What is Slack?
At the Coop, or the Fred Hutch Bioinformatics & Data Science Cooperative, we use Slack to facilitate communication among our community of researchers interested in data-intensive research. Slack is an online discussion platform used by many organizations and teams in tech communities. Different groups within and outside the Hutch maintain a Slack workspace of their own. The Coop Communities Slack is a great place to learn about events and resources relevant to data-intensive research, ask questions about particular tools or approaches, and meet other Hutch researchers working on topics similar to you.
If you’re brand new to Slack, we recommend heading over to Slack’s Getting Started page for a quick overview. Otherwise, check out the overview below for a quick orientation to the Coop Communities workspace.
Joining the Coop Communities Slack workspace
You can join the discussions in the Coop Communities Slack by clicking here to access fhbig.slack.com. Anyone who has
@uw.edu email addresses can join automatically. If you’re a collaborator of Hutch researchers or are elsewhere in the Seattle community, you’re welcome to join, too! Send an email to
coophelp at fredhutch.org to receive an invitation.
Once you’ve obtained access, you can start exploring all of the features in our workspace. We recommend filling out your profile to help connect with other nearby researchers.
Slack facilitates communication through channels and direct messages.
Channels are how Slack organizes conversations around specific topics or projects, with messages made being visible to all other members of the channel. You are automatically added to the following channels when you join our workspace:
- #general - We use this channel to make announcements and post items that are widely applicable across the community. Events listed in our calendar are automatically posted here as well.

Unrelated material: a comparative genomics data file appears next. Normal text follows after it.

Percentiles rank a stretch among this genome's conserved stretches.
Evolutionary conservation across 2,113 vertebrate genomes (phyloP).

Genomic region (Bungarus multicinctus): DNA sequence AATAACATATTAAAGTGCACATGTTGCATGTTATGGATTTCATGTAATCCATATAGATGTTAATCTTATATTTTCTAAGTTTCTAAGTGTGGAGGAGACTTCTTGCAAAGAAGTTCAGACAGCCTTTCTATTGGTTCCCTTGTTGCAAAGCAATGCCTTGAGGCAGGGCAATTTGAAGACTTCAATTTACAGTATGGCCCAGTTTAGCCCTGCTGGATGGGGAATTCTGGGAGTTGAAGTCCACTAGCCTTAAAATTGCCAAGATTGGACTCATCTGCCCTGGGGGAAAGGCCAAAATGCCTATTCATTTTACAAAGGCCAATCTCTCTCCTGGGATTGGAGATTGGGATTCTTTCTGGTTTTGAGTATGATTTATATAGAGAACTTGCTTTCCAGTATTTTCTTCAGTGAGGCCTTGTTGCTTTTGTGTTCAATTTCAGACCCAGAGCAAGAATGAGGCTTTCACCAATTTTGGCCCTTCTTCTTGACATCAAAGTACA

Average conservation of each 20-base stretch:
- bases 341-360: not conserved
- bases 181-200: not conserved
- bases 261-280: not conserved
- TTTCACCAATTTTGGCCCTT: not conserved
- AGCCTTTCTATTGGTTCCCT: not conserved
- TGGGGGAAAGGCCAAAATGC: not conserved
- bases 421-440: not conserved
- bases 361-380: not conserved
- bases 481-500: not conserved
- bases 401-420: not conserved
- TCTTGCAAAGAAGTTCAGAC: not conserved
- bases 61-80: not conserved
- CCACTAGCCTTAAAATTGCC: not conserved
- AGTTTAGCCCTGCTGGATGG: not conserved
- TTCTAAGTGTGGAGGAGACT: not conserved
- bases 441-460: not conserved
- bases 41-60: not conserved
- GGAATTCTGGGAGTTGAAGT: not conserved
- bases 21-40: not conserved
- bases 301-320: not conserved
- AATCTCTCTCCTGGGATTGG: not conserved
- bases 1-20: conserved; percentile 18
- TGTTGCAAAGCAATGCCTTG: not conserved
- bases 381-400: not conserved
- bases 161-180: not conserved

- #question-and-answer - This is the place to ask questions related to bioinformatics, statistics, and other general technical issues. Support staff from Scientific Computing and the Coop monitor this channel and try to assist where applicable (though some of the best answers come from other researchers, so feel free to share your expertise!).
- #random - Go here for cartoons, memes, and other amusing things that may not fit well elsewhere.
If you are viewing the conversations in a channel and would like to know more about its purpose and usage, click on the name of the channel at the top of the application and selecting “Channel details”. You can then view an extended description of the channel, highlighted items (posts that received a lot of attention), and pinned posts (these contain helpful information for reference).
Direct messages allow private communication with one or more individuals in a workspace. Click on the plus sign next to “Direct messages” in the lefthand sidebar to search for other members of the workspace and begin a message.
What other Slack channels are available?
Click on “Channel” in the left sidebar to see other channels available in our workspace. Select a channel to view the most recent posts and decide if you’d like to join. Some of the most popular channels currently available include:
- #data-viz - Discussion about methods of data visualization, announcements for the weekly Data Viz Group.
- #nextflow - Working group to develop and troubleshoot pipelines for Nextflow workflow manager
- #python-user-comm - Topics related to Python coding, including programming methods, packages, IDEs, projects, and the weekly Python User Group.
- #r-user-comm - Troubleshooting and recommendations for R statistical programming, including the weekly R User Group. May periodically feature pirate jokes.
Interested in learning more? Check out our next post for some ideas to keep supportive communication flowing on Slack!